Center for Advanced Study & Research on Intellectual Property

 

CASRIP Newsletter - Fall/Winter 2009, Volume 16, Issue 1

Impact of Seagates (Inducement and Counsel’s Opinion):

Broadcom Corp. v. Qualcomm, Inc., 543 F.3d 683 (Fed. Cir. 2008)

By Elena Torgan1

I. Introduction

The United States Court of Appeals for the Federal Circuit has addressed the necessity for an accused infringer to obtain a counsel opinion in patent infringement cases several times and, finally, indicated that opinion letters may still be relevant in inducement cases.2 The Federal Circuit’s 2007 decision in In Re Seagate Technologies3 changed the way companies defended patent lawsuits.4 In that case, the Federal Circuit held that there was no affirmative obligation to obtain opinion of counsel when willful infringement is asserted.5 After Seagate, companies did not seek counsels’ opinions as often.6 In 2008 decision Broadcom Corp. v. Qualcomm, Inc., however, the court suggests that counsel opinions may be considered among other factors in indirect infringement actions.7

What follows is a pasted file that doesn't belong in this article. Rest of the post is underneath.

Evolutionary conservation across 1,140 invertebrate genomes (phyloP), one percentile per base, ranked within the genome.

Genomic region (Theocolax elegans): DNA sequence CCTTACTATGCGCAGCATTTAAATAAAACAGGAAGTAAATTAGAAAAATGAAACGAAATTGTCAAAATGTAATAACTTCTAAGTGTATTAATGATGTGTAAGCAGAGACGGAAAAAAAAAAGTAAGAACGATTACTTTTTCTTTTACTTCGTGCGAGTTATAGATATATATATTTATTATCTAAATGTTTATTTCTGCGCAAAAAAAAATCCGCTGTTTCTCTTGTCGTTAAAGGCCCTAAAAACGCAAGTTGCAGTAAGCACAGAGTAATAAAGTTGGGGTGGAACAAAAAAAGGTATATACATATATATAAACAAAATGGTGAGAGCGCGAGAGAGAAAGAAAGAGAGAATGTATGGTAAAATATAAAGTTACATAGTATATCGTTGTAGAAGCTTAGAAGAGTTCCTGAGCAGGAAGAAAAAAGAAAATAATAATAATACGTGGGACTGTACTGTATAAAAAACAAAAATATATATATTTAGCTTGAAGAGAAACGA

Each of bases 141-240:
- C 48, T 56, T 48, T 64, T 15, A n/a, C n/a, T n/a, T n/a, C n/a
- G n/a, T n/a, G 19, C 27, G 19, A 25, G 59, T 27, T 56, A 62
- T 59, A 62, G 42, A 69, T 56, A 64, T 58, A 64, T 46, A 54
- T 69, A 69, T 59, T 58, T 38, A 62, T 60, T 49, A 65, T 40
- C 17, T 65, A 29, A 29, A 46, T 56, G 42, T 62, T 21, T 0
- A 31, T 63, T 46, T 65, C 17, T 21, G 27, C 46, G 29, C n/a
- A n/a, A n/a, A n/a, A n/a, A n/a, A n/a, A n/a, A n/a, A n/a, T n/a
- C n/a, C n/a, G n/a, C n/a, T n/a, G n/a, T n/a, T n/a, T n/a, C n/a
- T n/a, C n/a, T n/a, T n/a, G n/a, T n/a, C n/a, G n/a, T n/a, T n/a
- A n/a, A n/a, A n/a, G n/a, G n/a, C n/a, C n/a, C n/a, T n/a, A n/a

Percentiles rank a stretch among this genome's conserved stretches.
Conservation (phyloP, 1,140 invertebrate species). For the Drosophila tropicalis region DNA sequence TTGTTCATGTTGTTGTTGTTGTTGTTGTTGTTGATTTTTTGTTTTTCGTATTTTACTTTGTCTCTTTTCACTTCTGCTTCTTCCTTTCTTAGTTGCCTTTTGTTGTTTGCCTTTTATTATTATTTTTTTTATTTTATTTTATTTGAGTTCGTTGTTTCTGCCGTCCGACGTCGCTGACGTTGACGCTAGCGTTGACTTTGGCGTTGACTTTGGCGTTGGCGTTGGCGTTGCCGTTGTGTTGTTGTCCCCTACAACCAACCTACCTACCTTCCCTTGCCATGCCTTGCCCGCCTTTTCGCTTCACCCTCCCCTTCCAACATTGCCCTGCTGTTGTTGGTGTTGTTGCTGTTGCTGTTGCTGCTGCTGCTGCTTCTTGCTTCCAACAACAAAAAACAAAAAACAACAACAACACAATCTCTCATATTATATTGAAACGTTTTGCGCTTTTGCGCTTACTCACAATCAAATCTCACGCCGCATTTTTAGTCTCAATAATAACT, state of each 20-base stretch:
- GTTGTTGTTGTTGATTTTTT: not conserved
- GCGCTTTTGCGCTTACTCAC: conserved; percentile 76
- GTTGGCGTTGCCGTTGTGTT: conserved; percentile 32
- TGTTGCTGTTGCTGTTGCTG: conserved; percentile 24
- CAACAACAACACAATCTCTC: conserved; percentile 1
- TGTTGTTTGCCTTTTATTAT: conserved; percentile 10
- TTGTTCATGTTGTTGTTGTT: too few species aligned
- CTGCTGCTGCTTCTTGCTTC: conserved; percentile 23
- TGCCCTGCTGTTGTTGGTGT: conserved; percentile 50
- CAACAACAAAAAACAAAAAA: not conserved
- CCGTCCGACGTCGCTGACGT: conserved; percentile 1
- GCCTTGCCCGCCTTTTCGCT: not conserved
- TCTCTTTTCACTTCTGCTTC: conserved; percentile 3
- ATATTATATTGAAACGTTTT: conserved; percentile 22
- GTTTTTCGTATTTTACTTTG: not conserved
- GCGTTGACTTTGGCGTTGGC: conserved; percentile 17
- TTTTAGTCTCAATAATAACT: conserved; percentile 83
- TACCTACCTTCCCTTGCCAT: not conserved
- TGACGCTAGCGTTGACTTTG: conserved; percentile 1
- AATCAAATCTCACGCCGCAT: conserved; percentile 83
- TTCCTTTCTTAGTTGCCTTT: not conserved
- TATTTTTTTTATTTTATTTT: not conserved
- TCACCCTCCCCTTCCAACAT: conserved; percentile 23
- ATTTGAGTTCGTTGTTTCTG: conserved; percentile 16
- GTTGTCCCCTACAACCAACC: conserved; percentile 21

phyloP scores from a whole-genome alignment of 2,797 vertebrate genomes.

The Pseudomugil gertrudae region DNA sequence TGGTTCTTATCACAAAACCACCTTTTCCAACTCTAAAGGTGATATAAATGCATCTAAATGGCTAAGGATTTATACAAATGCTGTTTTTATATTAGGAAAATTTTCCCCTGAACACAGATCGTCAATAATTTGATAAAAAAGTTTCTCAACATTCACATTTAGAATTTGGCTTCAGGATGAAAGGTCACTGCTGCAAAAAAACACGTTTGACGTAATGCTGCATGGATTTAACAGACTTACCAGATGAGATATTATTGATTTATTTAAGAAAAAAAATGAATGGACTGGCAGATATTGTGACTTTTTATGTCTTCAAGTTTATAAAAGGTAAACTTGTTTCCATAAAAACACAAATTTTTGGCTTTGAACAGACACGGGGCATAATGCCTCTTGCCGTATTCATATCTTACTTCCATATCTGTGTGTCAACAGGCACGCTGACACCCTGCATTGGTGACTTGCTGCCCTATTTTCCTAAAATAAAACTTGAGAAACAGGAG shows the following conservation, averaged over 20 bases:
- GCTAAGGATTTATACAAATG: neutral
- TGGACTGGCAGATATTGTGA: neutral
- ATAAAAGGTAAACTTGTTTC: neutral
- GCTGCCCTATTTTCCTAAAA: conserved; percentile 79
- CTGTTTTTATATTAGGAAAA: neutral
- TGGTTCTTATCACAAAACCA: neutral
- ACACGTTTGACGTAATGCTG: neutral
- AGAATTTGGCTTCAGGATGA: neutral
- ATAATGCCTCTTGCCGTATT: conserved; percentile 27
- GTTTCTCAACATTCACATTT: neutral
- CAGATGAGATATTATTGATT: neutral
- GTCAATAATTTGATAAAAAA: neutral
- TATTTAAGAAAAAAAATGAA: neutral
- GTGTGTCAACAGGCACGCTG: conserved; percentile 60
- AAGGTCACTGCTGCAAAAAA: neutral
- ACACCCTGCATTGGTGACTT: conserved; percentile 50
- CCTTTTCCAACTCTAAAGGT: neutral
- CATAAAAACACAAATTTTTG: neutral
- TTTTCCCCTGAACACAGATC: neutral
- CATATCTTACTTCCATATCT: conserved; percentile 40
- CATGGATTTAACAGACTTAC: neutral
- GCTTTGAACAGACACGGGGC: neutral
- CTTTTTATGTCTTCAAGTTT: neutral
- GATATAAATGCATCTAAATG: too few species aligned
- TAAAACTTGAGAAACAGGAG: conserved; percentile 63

II. Procedural History

Broadcom Corporation, an owner of several patents relating to wireless voice and data communications on cellular telephone networks found in third-generation baseband processor chips, brought an infringement action against a competitor, Qualcomm Incorporated.8 A jury found infringement of Broadcom’s three patents, and the United States District Court for the Central District of California entered a permanent injunction against Qualcomm.9 Qualcomm appealed to the Federal Circuit. The Federal Circuit invalidated one of the patents, but affirmed the judgment and the injunction pertaining to the other two patents, finding Qualcomm liable for direct infringement and inducement.10

III. Background

Because patent infringement is a strict liability offense, the nature of the offense [and “willfullness” of it] is only relevant in determining whether enhanced damages are warranted.11 A court may increase the damages up to three times the amount found or assessed.12 In addition, the court in exceptional cases may award reasonable attorney’s fees to the prevailing party.13 The concept of “willful infringement” is a statement that patent infringement, like other civil wrongs, is disfavored and intentional disregard of legal rights warrants deterrence.14